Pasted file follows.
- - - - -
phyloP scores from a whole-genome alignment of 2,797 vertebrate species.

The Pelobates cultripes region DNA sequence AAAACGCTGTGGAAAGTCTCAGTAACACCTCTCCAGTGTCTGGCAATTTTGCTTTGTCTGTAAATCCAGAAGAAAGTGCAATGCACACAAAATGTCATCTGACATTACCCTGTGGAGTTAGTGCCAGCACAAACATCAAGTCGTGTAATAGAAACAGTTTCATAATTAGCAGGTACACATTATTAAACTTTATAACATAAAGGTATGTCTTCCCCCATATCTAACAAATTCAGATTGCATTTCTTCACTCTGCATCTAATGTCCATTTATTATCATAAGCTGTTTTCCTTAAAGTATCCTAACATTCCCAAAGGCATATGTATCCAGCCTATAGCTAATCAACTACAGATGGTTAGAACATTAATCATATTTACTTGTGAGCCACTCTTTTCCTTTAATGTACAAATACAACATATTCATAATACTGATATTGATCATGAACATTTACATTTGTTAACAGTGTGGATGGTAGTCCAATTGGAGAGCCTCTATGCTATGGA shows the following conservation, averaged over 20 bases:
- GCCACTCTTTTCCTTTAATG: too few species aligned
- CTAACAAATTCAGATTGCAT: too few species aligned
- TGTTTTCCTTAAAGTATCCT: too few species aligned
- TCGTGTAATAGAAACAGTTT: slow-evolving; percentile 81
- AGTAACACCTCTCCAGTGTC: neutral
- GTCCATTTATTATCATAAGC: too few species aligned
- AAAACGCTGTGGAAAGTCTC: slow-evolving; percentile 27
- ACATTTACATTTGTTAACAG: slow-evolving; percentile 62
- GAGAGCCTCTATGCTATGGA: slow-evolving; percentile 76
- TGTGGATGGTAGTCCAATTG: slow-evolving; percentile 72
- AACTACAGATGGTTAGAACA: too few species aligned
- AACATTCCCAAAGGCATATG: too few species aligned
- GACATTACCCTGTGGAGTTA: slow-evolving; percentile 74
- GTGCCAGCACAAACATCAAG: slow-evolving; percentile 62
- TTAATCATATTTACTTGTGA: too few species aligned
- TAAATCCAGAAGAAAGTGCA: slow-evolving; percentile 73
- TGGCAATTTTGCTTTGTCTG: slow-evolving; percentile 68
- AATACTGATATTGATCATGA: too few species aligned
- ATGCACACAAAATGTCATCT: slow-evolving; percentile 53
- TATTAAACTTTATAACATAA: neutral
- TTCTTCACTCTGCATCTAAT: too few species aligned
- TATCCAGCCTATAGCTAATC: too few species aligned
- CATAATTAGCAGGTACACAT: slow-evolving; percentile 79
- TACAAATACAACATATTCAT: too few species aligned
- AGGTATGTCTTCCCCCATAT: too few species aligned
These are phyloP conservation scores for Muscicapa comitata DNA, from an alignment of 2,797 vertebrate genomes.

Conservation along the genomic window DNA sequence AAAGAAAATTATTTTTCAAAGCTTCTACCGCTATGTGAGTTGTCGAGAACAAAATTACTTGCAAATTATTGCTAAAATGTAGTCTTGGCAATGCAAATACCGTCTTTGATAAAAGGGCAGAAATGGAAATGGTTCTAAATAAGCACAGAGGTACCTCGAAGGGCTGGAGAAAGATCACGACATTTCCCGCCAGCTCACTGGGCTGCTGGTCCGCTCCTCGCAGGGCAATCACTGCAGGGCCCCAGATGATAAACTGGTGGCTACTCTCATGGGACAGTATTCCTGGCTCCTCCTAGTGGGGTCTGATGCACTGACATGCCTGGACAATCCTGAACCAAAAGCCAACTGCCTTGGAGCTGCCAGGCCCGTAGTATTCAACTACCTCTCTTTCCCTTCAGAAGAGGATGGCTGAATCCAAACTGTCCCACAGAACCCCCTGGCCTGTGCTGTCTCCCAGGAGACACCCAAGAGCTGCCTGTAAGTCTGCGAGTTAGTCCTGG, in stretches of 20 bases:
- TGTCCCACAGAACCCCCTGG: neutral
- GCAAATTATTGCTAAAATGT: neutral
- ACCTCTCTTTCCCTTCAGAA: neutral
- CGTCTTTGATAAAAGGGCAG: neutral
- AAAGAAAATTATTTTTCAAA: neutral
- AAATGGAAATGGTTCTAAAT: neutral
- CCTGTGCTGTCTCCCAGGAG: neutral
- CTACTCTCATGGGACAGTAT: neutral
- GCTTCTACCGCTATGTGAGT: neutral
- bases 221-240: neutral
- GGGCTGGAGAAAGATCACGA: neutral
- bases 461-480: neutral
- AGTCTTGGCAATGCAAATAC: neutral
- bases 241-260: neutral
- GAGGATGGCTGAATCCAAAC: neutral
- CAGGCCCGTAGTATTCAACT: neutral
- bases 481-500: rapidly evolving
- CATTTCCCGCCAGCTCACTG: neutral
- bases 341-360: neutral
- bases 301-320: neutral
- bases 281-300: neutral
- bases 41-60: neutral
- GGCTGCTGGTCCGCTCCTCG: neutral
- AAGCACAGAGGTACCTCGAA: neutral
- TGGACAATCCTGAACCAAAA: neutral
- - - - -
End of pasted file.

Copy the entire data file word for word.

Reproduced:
phyloP scores from a whole-genome alignment of 2,797 vertebrate species.

The Pelobates cultripes region DNA sequence AAAACGCTGTGGAAAGTCTCAGTAACACCTCTCCAGTGTCTGGCAATTTTGCTTTGTCTGTAAATCCAGAAGAAAGTGCAATGCACACAAAATGTCATCTGACATTACCCTGTGGAGTTAGTGCCAGCACAAACATCAAGTCGTGTAATAGAAACAGTTTCATAATTAGCAGGTACACATTATTAAACTTTATAACATAAAGGTATGTCTTCCCCCATATCTAACAAATTCAGATTGCATTTCTTCACTCTGCATCTAATGTCCATTTATTATCATAAGCTGTTTTCCTTAAAGTATCCTAACATTCCCAAAGGCATATGTATCCAGCCTATAGCTAATCAACTACAGATGGTTAGAACATTAATCATATTTACTTGTGAGCCACTCTTTTCCTTTAATGTACAAATACAACATATTCATAATACTGATATTGATCATGAACATTTACATTTGTTAACAGTGTGGATGGTAGTCCAATTGGAGAGCCTCTATGCTATGGA shows the following conservation, averaged over 20 bases:
- GCCACTCTTTTCCTTTAATG: too few species aligned
- CTAACAAATTCAGATTGCAT: too few species aligned
- TGTTTTCCTTAAAGTATCCT: too few species aligned
- TCGTGTAATAGAAACAGTTT: slow-evolving; percentile 81
- AGTAACACCTCTCCAGTGTC: neutral
- GTCCATTTATTATCATAAGC: too few species aligned
- AAAACGCTGTGGAAAGTCTC: slow-evolving; percentile 27
- ACATTTACATTTGTTAACAG: slow-evolving; percentile 62
- GAGAGCCTCTATGCTATGGA: slow-evolving; percentile 76
- TGTGGATGGTAGTCCAATTG: slow-evolving; percentile 72
- AACTACAGATGGTTAGAACA: too few species aligned
- AACATTCCCAAAGGCATATG: too few species aligned
- GACATTACCCTGTGGAGTTA: slow-evolving; percentile 74
- GTGCCAGCACAAACATCAAG: slow-evolving; percentile 62
- TTAATCATATTTACTTGTGA: too few species aligned
- TAAATCCAGAAGAAAGTGCA: slow-evolving; percentile 73
- TGGCAATTTTGCTTTGTCTG: slow-evolving; percentile 68
- AATACTGATATTGATCATGA: too few species aligned
- ATGCACACAAAATGTCATCT: slow-evolving; percentile 53
- TATTAAACTTTATAACATAA: neutral
- TTCTTCACTCTGCATCTAAT: too few species aligned
- TATCCAGCCTATAGCTAATC: too few species aligned
- CATAATTAGCAGGTACACAT: slow-evolving; percentile 79
- TACAAATACAACATATTCAT: too few species aligned
- AGGTATGTCTTCCCCCATAT: too few species aligned
These are phyloP conservation scores for Muscicapa comitata DNA, from an alignment of 2,797 vertebrate genomes.

Conservation along the genomic window DNA sequence AAAGAAAATTATTTTTCAAAGCTTCTACCGCTATGTGAGTTGTCGAGAACAAAATTACTTGCAAATTATTGCTAAAATGTAGTCTTGGCAATGCAAATACCGTCTTTGATAAAAGGGCAGAAATGGAAATGGTTCTAAATAAGCACAGAGGTACCTCGAAGGGCTGGAGAAAGATCACGACATTTCCCGCCAGCTCACTGGGCTGCTGGTCCGCTCCTCGCAGGGCAATCACTGCAGGGCCCCAGATGATAAACTGGTGGCTACTCTCATGGGACAGTATTCCTGGCTCCTCCTAGTGGGGTCTGATGCACTGACATGCCTGGACAATCCTGAACCAAAAGCCAACTGCCTTGGAGCTGCCAGGCCCGTAGTATTCAACTACCTCTCTTTCCCTTCAGAAGAGGATGGCTGAATCCAAACTGTCCCACAGAACCCCCTGGCCTGTGCTGTCTCCCAGGAGACACCCAAGAGCTGCCTGTAAGTCTGCGAGTTAGTCCTGG, in stretches of 20 bases:
- TGTCCCACAGAACCCCCTGG: neutral
- GCAAATTATTGCTAAAATGT: neutral
- ACCTCTCTTTCCCTTCAGAA: neutral
- CGTCTTTGATAAAAGGGCAG: neutral
- AAAGAAAATTATTTTTCAAA: neutral
- AAATGGAAATGGTTCTAAAT: neutral
- CCTGTGCTGTCTCCCAGGAG: neutral
- CTACTCTCATGGGACAGTAT: neutral
- GCTTCTACCGCTATGTGAGT: neutral
- bases 221-240: neutral
- GGGCTGGAGAAAGATCACGA: neutral
- bases 461-480: neutral
- AGTCTTGGCAATGCAAATAC: neutral
- bases 241-260: neutral
- GAGGATGGCTGAATCCAAAC: neutral
- CAGGCCCGTAGTATTCAACT: neutral
- bases 481-500: rapidly evolving
- CATTTCCCGCCAGCTCACTG: neutral
- bases 341-360: neutral
- bases 301-320: neutral
- bases 281-300: neutral
- bases 41-60: neutral
- GGCTGCTGGTCCGCTCCTCG: neutral
- AAGCACAGAGGTACCTCGAA: neutral
- TGGACAATCCTGAACCAAAA: neutral